For silica fibers, the Brillouin frequency shift is of the order of 10–20 GHz, and the Brillouin gain has an intrinsic bandwidth of typically 50–100 MHz, which is determined by the strong acoustic absorption (short phonon lifetime of the order of 10 ns). However, the Brillouin gain spectrum may be strongly “smeared out” by various effects, such as transverse variations of the acoustic phase velocity [14, 19] or longitudinal temperature variations [11, 13]. Accordingly, the peak gain may be strongly reduced, leading to a substantially higher SBS threshold.

The Brillouin threshold of optical fibers for narrow-band continuous-wave light typically corresponds to a Brillouin gain of the order of 90 dB. (With additional laser gain in an active fiber, the threshold can be lower.) For trains of ultrashort pulses, the SBS threshold is determined not by a peak power, but rather by a power spectral density, as explained in a Spotlight article.

Note that for short laser pulses the spatial overlap of counterpropagating pulses is limited. Therefore, much less than the total fiber length may be relevant for calculating the Brillouin gain, and further increases of peak power by pulse shortening (i.e., for constant pulse energy) do not further increase the Brillouin gain.

SBS introduces the most stringent power limit for the amplification and the passive propagation of narrow-band optical signals in fibers. In order to raise the Brillouin threshold, various methods have been developed. For example, one may increase the bandwidth of the light beyond the Brillouin gain bandwidth, reduce the fiber length, concatenate fibers with slightly different Brillouin shift, or (in high-power active fiber devices) exploit the longitudinally varying temperature [22]. There are also attempts to reduce the overlap of guided optical and acoustic waves, or to introduce significant propagation losses for the acoustic wave. To some extent, SBS problems can be reduced via basic amplifier design modifications, concerning e.g. the doping concentration, effective mode area and pump propagation direction.

On the other hand, the Brillouin gain can be used for operating a Brillouin fiber laser [5, 10, 18]. Such devices are often made as fiber ring lasers. Due to low resonator loss, they can have a relatively low pump threshold and a very small linewidth.

The temperature dependence of the Brillouin shift can be used for temperature and pressure sensing (→ fiber-optic sensors).

Numerical Simulation of Brillouin Scattering

It is possible to numerically simulate the propagation of light (e.g. in optical fibers) under the influence of Brillouin scattering. However, this is technically quite difficult, as it involves counterpropagating light waves and depends on their detailed frequency spectrum. Also, computation times can be fairly long.

However, in most practical cases it is not necessary to do full-blown numerical simulations for answering the relevant questions. The core question is usually whether or not Brillouin scattering will have substantial effects on light propagation, i.e., cause substantial nonlinear back-scattering – but not what exactly what would happen in that regime where it becomes substantial. That core question can usually be answered in a quite simple way. One simulates the propagation without taking into account Brillouin scattering and then calculates the resulting Brillouin gain. If that exceeds roughly 90 dB, substantial Brillouin scattering is to be expected. The mentioned threshold value somewhat depends on the circumstances, e.g. whether continuous-wave light or light pulses are considered. That simple approach may not be highly accurate, but note that for a high accuracy of full numerical simulations one would require a detailed knowledge of the involved optical inputs, which is often not available. For example, such details are usually not known for common types of seed lasers and would be rather difficult to measure. Further uncertainties may occur e.g. concerning the details of optical fibers such as their detailed Brillouin scattering and how that may change over the length of fiber.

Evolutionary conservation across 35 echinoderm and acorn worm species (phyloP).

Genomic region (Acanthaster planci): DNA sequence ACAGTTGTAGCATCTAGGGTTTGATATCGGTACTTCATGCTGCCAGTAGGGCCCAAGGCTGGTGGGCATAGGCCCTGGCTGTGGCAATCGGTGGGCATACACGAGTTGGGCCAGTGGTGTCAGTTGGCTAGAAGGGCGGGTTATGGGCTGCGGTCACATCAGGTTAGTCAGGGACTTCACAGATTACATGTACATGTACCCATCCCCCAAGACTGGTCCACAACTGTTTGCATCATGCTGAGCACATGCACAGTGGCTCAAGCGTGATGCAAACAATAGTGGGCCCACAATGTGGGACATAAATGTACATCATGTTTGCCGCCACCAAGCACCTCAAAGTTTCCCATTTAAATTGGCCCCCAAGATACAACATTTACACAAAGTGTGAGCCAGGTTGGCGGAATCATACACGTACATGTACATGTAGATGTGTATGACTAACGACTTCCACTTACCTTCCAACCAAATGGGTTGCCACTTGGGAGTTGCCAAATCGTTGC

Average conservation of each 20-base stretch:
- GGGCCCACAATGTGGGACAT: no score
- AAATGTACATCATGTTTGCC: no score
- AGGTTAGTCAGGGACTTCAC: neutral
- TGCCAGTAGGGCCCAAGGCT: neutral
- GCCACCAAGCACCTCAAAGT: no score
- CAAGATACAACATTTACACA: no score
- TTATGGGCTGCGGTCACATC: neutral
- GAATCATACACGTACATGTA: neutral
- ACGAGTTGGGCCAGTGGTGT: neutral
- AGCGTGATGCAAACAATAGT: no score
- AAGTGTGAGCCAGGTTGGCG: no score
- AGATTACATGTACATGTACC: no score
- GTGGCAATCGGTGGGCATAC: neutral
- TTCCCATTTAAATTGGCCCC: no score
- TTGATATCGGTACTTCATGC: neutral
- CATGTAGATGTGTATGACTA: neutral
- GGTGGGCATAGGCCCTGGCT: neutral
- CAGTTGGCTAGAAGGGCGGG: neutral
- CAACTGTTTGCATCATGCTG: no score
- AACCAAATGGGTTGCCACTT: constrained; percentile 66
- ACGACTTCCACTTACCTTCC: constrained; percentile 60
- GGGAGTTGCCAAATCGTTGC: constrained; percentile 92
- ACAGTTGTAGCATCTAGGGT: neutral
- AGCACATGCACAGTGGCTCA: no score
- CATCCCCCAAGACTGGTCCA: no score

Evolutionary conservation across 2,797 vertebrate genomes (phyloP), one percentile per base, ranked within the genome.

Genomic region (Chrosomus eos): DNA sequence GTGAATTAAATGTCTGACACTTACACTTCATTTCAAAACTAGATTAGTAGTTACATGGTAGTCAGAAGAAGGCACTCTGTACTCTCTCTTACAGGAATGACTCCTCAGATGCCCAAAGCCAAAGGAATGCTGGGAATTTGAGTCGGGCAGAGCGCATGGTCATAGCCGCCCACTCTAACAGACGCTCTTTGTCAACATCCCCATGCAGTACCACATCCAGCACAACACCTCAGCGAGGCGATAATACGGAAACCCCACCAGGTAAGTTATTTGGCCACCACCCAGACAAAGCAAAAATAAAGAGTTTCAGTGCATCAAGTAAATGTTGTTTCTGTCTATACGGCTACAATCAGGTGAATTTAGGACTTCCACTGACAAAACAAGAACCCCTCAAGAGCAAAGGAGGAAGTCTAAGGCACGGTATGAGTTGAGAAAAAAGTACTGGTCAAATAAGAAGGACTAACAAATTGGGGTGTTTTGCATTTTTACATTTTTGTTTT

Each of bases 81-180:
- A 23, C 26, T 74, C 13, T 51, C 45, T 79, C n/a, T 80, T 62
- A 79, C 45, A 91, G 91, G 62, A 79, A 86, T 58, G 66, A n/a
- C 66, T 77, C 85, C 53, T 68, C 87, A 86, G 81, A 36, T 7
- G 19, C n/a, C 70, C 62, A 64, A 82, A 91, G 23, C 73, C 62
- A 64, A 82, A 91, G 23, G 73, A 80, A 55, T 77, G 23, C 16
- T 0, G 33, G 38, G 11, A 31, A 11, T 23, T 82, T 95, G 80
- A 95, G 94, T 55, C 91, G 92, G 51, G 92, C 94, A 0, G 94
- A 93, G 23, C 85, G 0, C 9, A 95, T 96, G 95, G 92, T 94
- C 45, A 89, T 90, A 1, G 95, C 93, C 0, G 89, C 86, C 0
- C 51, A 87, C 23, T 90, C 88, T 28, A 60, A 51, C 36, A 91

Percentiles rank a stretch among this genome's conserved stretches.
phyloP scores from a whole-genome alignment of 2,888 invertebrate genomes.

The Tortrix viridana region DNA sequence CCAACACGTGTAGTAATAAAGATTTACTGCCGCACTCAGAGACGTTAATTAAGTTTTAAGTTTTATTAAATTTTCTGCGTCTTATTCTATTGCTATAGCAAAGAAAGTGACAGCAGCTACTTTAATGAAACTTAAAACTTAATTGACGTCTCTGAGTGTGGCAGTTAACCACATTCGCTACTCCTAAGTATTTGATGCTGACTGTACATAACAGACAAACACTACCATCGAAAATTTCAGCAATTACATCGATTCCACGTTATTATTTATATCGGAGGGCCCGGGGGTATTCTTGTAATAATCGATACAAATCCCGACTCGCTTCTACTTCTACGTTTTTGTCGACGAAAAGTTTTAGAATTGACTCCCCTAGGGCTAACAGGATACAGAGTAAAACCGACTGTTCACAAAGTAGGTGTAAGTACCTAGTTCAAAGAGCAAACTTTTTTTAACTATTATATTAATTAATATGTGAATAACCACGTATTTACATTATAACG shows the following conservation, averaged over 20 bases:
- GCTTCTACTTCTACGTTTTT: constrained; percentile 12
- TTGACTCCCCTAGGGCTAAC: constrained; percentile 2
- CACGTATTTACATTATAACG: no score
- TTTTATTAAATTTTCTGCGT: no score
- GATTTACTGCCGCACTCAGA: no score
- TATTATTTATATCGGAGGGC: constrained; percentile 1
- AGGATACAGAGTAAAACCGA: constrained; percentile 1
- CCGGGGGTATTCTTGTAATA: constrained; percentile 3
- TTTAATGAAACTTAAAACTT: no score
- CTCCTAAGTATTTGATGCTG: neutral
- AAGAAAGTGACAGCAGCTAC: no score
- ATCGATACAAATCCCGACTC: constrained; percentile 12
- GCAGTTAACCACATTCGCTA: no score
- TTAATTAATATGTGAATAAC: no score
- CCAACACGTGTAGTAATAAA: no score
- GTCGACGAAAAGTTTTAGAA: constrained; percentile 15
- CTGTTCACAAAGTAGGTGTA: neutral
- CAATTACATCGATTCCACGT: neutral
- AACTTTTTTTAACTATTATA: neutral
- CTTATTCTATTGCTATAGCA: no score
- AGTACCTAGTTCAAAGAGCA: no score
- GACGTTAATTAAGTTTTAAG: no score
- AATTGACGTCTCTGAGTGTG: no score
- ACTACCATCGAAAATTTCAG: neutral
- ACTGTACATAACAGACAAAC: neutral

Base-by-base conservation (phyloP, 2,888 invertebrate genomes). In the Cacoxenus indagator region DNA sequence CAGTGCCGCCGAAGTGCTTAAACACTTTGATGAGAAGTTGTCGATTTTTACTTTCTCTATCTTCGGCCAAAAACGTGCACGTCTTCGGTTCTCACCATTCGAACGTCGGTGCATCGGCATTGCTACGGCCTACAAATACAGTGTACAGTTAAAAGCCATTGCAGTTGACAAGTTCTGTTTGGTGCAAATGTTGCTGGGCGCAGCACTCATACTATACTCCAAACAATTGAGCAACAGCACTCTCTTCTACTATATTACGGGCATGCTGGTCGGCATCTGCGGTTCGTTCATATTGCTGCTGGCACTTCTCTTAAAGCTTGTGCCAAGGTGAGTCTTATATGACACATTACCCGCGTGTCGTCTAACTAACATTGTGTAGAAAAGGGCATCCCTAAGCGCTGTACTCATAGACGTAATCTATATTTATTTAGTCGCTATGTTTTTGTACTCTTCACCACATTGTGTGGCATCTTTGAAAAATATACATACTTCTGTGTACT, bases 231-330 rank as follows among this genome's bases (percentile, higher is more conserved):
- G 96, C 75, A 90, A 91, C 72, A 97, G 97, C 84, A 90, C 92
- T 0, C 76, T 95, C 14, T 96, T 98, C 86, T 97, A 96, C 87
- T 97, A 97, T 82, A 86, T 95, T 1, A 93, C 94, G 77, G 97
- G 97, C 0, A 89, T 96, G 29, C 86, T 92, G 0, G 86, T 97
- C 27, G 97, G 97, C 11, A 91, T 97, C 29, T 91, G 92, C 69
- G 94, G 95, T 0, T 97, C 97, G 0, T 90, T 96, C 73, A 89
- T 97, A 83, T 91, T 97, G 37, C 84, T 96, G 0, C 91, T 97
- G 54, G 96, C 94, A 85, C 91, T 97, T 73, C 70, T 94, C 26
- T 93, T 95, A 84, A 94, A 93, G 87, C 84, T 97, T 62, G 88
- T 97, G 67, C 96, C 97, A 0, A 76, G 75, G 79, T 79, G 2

More to Learn

Encyclopedia articles:

Blog articles:


[1]L. Brillouin, “Diffusion de la Lumière et des Rayonnes X par un Corps Transparent Homogéne; Influence del´Agitation Thermique”, Annales des Physique 17, 88 (1922)
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Questions and Comments from Users


How can the Stokes shift of the reflected light be measured? I guess that the source light enters the fibre via a beam splitter, and the reflected light hits a photodiode via the beam splitter. Is it as simple as that or is some bandpass filtering required?

The author's answer:

One possibility is to measure a beat note between incident and reflected light, which are together send to a very fast photodiode. That way, one directly obtains the difference frequency, which is the Stokes shift. Measuring both optical frequencies separately with sufficiently high precision is not easy.


Is there any equation or formula to find the threshold power required to get stimulated Brillouin scattering in a fiber with given loss coefficient and Brillouin coefficient?

The author's answer:

This is not a threshold which is as sharply defined as a laser threshold, for example. However, you may e.g. define the threshold as the point where the Brillouin gain reaches 90 dB. Similar criteria are often used in the literature, although they are usually not expressed in decibels.


In a Raman amplifier, where the Raman pump power can be quite high, is SBS typically a concern?

The author's answer:

It usually isn't a concern because the pump radiation is fairly broadband. In other words, the power spectral density is too low for SBS to become substantial.